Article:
From lights and greenery to candles in the windows, you can really get creative for the holidays with embellishments that won’t die off when the snow starts. There’s no need to get all Clark Griswold with the front yard, but tasteful, minimalist decor can really beautify your home.

There’s plenty to be done this fall to enhance your curb appeal through the winter months. Work to extend the interior’s cozy, well-kept feeling to the exterior of your home. Not only will you save yourself some maintenance in the spring, but also your home will shine all winter long.

Posted by Robyn Woodman on Trulia

Love Your Lawn? Follow These Guidelines

Americans are not bashful when it comes to expressing their love of lawns — it has been estimated that there are more than 40 million acres of lawn in the United States. But if you really want to show your lawn some love, you’ll have to do more than mow it. If you’re starting from scratch, you’ll need to learn about your soil and climate, and then decide between sod, seed and a lawn alternative. If you are working with an existing lawn, you’ll want to familiarize yourself with the proper way to water, fertilize and eliminate (or better yet, prevent) unwanted weeds.



If you count yourself among the lucky homeowners with land to spare for a verdant landscape, these guidelines should help you cultivate a beautiful lawn that will reward you year after year.


Before you decide on a Kentucky bluegrass, Bermuda or rye, find out which grass is best for your climate by consulting the U.S. Department of Agriculture (USDA) plant hardiness zone map. Perform a soil test to see if you need to make any amendments before planting seed, and then follow these guidelines:

  • Till the soil and remove weeds, rocks and plants. Consider adding fresh topsoil mixed with an organic material to improve water retention, and a fertilizer to stimulate germination.
  • For small areas you can sow the seed by hand; for larger areas use a seed spreader. Cover the seeded soil with straw to protect the seeds and help them retain moisture. Section off the area to avoid foot traffic.
  • Water daily and do not mow the grass until it is at least 3-inches high. Water less frequently as the grass matures.


Laying sod is a great way to have a lawn without the wait, but it’s a big job. It’s best to lay sod during cooler weather so the grass can take root and avoid the risk of burnout. (Fall or spring are typically the best times of year in the North; spring is ideal in the South.) Familiarize yourself with how to lay sod before deciding if it’s right for your lawn.

Lawn alternatives

Lawn alternatives provide as much greenery and coverage as a regular turf but can be lower maintenance, hardier and even scent-filled. There are many varieties to consider — from micro clover to Corsican mint — so be sure to check to see which is best for your lawn, climate and upkeep.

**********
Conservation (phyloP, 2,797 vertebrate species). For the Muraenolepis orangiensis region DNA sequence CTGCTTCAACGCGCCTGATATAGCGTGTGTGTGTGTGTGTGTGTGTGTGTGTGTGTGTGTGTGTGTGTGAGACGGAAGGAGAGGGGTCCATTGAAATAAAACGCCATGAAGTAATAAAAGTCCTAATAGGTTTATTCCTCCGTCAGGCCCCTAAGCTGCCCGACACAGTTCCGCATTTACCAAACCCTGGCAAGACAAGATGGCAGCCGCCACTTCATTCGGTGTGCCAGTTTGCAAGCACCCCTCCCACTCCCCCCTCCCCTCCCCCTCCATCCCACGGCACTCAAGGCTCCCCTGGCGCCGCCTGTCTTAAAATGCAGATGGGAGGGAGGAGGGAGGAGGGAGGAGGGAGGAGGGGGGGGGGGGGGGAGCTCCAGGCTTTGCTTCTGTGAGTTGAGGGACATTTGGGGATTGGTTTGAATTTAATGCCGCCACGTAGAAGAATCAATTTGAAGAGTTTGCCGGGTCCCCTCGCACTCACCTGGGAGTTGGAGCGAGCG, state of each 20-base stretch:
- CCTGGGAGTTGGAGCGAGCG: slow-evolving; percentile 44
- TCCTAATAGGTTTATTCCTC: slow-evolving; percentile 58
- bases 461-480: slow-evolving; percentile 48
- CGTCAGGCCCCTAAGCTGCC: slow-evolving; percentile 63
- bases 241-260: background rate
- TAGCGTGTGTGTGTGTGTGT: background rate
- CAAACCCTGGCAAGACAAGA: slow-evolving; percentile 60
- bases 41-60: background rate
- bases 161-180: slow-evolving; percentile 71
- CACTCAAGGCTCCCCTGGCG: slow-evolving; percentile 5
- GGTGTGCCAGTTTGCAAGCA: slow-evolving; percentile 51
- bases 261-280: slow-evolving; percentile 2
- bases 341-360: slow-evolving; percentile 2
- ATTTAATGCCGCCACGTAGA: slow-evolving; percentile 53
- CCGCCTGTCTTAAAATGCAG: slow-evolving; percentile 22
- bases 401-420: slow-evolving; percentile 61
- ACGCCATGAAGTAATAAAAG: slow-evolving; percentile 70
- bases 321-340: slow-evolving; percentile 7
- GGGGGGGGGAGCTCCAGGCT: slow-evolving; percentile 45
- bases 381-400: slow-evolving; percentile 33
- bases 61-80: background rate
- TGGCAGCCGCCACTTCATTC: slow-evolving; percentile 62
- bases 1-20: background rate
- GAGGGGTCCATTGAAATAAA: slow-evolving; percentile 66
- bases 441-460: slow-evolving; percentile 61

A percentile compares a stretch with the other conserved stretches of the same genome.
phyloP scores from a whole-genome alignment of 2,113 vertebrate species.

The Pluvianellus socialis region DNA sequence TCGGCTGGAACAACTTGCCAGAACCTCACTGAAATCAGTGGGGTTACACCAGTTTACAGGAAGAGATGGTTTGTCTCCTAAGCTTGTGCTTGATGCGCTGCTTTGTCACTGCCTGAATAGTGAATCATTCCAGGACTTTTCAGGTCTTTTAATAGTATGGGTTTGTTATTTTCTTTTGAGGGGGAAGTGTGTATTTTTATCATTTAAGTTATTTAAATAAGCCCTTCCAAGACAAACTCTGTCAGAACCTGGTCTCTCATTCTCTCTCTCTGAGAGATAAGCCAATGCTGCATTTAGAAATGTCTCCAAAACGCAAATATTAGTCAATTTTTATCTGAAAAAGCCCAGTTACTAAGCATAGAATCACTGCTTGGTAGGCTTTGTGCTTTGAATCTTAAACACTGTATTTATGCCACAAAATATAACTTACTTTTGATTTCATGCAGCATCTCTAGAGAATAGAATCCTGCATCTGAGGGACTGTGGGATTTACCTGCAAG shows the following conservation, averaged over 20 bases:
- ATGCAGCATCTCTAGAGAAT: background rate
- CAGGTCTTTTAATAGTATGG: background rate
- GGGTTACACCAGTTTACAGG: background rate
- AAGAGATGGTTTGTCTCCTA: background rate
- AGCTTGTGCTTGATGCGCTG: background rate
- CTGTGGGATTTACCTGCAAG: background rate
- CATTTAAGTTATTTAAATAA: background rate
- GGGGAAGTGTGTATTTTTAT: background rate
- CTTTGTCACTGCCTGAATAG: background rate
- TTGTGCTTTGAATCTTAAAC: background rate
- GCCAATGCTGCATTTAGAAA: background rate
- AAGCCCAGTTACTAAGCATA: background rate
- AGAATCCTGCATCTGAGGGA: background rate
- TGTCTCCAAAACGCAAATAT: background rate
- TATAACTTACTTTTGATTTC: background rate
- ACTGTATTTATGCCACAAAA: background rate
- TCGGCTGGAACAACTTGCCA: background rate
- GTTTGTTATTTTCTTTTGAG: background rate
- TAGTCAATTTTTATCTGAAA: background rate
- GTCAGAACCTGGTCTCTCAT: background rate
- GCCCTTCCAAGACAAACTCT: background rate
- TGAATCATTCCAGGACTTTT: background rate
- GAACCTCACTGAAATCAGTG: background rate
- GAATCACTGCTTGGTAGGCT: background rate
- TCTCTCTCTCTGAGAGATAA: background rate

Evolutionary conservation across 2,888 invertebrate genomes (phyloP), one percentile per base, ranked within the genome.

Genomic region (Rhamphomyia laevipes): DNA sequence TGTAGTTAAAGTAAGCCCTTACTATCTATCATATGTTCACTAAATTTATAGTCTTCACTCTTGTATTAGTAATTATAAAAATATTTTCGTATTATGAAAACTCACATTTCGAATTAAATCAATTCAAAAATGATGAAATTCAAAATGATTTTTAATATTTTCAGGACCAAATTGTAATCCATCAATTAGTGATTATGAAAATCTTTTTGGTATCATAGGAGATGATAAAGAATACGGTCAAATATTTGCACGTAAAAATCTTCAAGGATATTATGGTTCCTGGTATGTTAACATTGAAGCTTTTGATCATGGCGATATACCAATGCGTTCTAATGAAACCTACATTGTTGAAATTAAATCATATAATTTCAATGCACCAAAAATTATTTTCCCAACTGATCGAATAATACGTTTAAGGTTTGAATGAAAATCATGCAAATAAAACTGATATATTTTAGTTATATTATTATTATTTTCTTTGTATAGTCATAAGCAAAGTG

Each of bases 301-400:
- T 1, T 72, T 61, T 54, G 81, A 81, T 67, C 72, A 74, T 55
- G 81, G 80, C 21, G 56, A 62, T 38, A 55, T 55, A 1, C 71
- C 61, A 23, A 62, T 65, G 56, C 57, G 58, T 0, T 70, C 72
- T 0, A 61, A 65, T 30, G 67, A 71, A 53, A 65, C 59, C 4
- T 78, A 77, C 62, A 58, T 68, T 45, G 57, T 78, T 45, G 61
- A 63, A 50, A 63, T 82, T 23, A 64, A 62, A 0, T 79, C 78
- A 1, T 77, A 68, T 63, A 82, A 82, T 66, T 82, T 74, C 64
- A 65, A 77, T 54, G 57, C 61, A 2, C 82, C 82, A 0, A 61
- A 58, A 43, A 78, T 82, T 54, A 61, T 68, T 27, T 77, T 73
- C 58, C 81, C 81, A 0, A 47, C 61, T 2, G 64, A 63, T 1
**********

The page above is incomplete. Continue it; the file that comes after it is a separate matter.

Most lawns require about 1 inch of water per week. It’s better to give your grass a good soak every three days than to water a little bit every day. Your lawn will tell you when it needs watering, provided you know the signs. As you walk over the grass, your footsteps should readily disappear; if they don’t, you need to water. A bluish-green color and curling glass blades are also indicators of dehydration.

  • Watering less frequently encourages roots to grow downward (in search of water), which makes your lawn more stable.
  • In most climates, a deep, thorough watering twice a week should be enough to keep your lawn happy.
  • Water your lawn in the early morning, so there will be less evaporation. Grass will also have a chance to dry out before the sun starts beating down.


Grass requires small amounts of many nutrients (calcium, magnesium and sulfur, to name a few). Macronutrients like nitrogen, phosphorus and potassium are needed in larger quantities. A soil test performed by your local extension office will reveal what your lawn needs to succeed. The results of the test will include a range of information, such as your soil’s pH.

  • Cool-season grasses (including Kentucky bluegrass and tall fescue) benefit most from fertilizer in the fall, at which time the added nutrients go a long way toward bolstering root growth.
  • For warm-season grasses (including zoysia and Bermuda), springtime fertilization is appropriate once the lawn is actively growing, about six weeks after the last frost date.
  • Using slow-release fertilizer prevents nutrient overload and lowers the risk that your application will contribute to shoot, not root, growth.


When choosing a lawn mower, take into consideration the size of your lawn, the presence of inclines and obstructions, comfort (if you decide to go with a riding mower), safety and maintenance. You want a mower that will suit your unique landscape and be user-friendly. When you mow,

  • Never cut more than one-third of the blade; any more will shock the plant.
  • Cut your lawn higher than the recommended rate during hot summer months.
  • Switch mowing directions to prevent turf wear and soil compaction.

Weed control

Familiarize yourself with common lawn-care problems, from dandelions and ants to brown patches. Learn to mitigate — or better yet, prevent — these pesky predicaments to keep your lawn healthy and lush all year long.

This article was originally published by Marisa Villarreal of on Zillow Blog. To see the original article, click here.

Bob Vila is the home improvement expert widely known as host of TV’s This Old House, Bob Vila’s Home Again, and Bob Vila. Today, Bob continues his mission to help people upgrade their homes and improve their lives with advice online at His video-rich site offers a full range of fresh, authoritative content – practical tips, inspirational ideas, and more than 1,000 videos from Bob Vila television.

June gardening checklist